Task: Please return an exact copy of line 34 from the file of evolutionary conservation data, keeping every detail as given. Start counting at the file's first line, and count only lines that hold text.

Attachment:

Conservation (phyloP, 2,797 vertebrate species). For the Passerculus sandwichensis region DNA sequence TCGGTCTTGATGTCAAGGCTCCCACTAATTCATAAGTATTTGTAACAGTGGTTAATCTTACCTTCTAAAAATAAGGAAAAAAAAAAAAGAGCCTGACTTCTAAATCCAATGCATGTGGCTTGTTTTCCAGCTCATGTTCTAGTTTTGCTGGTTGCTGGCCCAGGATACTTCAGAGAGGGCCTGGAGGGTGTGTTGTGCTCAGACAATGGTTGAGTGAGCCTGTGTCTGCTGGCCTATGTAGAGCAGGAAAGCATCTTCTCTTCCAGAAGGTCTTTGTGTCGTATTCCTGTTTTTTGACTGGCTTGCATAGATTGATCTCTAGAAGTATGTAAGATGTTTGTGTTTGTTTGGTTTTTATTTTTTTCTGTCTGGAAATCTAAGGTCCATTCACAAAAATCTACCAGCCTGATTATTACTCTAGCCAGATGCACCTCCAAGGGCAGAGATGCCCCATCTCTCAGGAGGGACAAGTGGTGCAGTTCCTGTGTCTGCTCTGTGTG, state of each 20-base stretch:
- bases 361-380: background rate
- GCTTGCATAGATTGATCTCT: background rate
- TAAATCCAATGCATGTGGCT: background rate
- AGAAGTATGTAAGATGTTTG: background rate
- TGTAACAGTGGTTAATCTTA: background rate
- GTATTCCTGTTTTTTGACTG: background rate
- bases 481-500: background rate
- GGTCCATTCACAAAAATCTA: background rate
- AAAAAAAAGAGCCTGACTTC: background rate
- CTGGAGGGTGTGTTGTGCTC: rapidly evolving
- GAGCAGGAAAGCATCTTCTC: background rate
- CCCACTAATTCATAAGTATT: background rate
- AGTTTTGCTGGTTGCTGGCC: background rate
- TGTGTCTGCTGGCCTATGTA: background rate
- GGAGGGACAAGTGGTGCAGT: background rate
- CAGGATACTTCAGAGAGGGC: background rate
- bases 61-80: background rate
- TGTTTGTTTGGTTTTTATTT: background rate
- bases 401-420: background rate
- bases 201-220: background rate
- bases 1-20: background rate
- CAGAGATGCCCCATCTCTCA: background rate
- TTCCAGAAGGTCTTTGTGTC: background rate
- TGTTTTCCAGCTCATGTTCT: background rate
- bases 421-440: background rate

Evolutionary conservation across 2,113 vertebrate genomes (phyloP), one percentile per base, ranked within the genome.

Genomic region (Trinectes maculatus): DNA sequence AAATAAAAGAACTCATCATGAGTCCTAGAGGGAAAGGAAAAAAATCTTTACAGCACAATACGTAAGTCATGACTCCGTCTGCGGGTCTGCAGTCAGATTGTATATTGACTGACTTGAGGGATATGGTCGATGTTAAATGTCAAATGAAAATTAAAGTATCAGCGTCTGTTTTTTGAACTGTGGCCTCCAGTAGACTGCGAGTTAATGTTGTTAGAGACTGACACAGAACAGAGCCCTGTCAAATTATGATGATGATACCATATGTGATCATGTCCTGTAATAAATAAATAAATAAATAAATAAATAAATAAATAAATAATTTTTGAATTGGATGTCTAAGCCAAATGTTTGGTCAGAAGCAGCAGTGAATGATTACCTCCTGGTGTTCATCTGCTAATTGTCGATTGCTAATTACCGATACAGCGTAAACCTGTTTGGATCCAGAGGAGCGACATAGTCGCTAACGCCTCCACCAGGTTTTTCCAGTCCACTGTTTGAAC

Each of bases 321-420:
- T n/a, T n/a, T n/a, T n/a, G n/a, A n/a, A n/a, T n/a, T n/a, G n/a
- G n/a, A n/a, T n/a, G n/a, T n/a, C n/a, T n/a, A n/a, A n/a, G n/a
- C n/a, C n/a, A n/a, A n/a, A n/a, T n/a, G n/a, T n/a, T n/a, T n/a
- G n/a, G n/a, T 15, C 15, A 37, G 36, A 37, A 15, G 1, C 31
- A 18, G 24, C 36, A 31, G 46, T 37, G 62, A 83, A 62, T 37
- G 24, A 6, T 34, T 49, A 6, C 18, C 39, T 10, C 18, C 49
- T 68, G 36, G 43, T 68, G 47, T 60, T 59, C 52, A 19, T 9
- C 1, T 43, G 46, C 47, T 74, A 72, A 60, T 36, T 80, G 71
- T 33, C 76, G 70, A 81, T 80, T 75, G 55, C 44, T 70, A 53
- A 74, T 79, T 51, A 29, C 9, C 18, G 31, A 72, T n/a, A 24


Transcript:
- A 18, G 24, C 36, A 31, G 46, T 37, G 62, A 83, A 62, T 37